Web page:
Hal Niedzviecki’s new collection, Look Down, This is Where it Must Have Happened, asks us what is essential to narrative.
Set during the ’70s inflation crisis, David Anthony’s first novel, Something for Nothing, is a suspenseful thriller with literary realism. You just may miss your next train stop.
Ann Joslin Williams’ first novel, Down from Cascom Mountain, follows troubled young people in an idyllic lodge in New Hampshire for one summer.
Michael Alenyikov’s award-winning new book, Ivan and Misha, explores many-faceted love—from the intense and fleeting to bonds of familial obligation.
Michael Sledge’s novel The More I Owe You imagines Elizabeth Bishop’s life, and love, in Brazil.
No, Beatty! Don’t start telling your English teacher about your essay on Pope when he has his fingers in your knickers!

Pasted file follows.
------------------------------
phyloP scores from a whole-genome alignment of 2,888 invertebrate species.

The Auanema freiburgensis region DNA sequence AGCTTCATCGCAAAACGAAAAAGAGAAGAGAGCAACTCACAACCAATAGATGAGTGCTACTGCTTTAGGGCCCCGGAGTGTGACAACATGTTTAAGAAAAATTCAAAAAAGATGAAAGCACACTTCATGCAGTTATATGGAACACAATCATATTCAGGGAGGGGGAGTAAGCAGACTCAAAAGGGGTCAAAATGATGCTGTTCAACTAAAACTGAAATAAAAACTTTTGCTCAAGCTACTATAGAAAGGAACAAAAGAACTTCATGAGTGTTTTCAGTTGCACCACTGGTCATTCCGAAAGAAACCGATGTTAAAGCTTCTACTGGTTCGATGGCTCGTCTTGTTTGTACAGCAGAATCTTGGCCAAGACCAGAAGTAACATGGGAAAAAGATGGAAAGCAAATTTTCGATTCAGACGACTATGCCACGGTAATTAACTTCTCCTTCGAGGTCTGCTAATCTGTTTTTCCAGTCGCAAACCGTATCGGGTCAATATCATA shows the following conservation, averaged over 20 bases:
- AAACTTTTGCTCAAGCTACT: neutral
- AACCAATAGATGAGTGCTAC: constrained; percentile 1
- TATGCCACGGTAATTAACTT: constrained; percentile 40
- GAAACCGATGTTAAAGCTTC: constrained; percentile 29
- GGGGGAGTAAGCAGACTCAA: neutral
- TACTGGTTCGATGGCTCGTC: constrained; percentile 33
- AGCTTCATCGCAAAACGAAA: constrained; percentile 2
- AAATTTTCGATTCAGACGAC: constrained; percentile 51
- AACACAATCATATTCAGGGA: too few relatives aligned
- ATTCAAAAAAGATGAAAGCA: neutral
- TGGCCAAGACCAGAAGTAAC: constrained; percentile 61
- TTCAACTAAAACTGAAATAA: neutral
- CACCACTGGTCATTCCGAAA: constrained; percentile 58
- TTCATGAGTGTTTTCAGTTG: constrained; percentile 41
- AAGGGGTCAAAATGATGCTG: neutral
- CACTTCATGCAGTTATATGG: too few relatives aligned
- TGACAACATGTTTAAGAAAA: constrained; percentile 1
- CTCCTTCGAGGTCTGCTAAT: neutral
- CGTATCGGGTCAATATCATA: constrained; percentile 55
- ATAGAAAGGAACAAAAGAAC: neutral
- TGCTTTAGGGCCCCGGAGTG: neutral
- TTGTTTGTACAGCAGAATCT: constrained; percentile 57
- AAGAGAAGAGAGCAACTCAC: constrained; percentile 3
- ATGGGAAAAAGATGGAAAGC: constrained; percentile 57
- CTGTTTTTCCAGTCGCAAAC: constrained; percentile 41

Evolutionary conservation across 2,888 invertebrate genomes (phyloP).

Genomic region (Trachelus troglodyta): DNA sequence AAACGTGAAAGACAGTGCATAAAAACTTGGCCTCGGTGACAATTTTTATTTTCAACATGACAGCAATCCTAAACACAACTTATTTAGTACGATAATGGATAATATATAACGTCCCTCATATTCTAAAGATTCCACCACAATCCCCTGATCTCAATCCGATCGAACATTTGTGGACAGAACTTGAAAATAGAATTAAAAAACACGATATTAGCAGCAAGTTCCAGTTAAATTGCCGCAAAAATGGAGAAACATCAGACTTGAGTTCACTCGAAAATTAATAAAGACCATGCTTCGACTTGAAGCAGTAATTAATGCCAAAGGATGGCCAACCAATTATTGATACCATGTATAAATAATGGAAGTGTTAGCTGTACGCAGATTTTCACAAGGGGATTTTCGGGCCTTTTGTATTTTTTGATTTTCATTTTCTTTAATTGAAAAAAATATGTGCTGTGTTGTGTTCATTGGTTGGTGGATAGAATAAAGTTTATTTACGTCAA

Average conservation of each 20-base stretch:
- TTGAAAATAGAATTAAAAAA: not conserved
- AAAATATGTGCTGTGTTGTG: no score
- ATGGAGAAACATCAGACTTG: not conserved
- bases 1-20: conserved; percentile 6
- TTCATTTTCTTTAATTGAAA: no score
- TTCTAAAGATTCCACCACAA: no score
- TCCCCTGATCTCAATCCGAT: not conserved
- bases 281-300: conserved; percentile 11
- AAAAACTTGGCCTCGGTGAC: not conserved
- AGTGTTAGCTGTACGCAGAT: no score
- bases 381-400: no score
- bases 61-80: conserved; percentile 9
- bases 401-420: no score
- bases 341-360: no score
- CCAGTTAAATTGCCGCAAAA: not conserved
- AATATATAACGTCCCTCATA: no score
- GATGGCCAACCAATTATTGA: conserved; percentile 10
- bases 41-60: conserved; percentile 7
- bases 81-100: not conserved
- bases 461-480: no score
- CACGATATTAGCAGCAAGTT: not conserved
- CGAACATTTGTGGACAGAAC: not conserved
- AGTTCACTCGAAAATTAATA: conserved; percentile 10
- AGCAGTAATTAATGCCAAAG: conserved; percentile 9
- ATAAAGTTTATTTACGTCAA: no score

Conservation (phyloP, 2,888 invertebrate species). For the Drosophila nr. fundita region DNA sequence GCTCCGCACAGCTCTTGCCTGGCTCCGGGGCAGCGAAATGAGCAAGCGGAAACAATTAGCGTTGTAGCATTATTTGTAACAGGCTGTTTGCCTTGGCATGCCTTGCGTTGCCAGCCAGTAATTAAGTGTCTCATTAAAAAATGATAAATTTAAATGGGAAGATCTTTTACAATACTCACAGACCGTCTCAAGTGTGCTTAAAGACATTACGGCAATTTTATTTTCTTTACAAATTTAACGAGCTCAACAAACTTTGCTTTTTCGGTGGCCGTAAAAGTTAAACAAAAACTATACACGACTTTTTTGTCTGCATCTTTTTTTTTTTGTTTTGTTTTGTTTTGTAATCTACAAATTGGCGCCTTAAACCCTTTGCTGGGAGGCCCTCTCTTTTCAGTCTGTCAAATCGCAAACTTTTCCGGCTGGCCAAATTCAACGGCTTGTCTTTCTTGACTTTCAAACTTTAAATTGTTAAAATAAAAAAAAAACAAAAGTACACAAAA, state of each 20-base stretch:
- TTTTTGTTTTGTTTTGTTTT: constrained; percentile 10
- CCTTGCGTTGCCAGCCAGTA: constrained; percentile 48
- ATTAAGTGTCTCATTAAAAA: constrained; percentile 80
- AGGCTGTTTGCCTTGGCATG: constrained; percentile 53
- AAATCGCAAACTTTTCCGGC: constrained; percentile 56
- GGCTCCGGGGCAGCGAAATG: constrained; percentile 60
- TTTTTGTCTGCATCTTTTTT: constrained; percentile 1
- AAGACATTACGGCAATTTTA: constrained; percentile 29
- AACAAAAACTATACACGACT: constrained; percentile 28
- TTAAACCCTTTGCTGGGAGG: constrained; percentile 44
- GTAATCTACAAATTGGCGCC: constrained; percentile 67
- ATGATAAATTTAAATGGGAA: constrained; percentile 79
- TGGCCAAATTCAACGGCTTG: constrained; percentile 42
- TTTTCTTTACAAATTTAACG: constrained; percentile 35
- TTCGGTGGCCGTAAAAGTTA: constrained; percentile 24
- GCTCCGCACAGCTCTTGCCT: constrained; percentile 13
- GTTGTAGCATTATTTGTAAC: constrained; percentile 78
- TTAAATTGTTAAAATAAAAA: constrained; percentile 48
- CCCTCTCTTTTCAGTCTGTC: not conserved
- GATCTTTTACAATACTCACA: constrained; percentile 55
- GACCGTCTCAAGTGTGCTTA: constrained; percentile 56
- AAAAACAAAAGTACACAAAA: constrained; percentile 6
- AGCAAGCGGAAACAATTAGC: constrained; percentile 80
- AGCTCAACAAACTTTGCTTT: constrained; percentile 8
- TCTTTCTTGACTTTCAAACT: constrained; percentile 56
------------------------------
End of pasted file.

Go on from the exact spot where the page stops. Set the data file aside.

In a series of violent encounters, Peter Nathaniel Malae’s debut novel asks, What are we to do with men?
A collection of stories from a Romanian-American writer, nominated for a Northern California Book Award, juxtaposes stories from the old country and the new.
A first novel by playwright Jillian Weise tackles the moral and ethical questions surrounding both medical research and human relationships.
Kurt Caswell’s memoir describes his year teaching in a place of violence, despair, doubt… and hope.
Despite this novel’s serious flaws, it is a gratifying experience. You don’t so much read Lorrie Moore’s books as inhabit them—after which they inhabit you.
Pulitzer Prize winner Robert Olen Butler takes a crack at the underworld in a hit-and-miss new novel.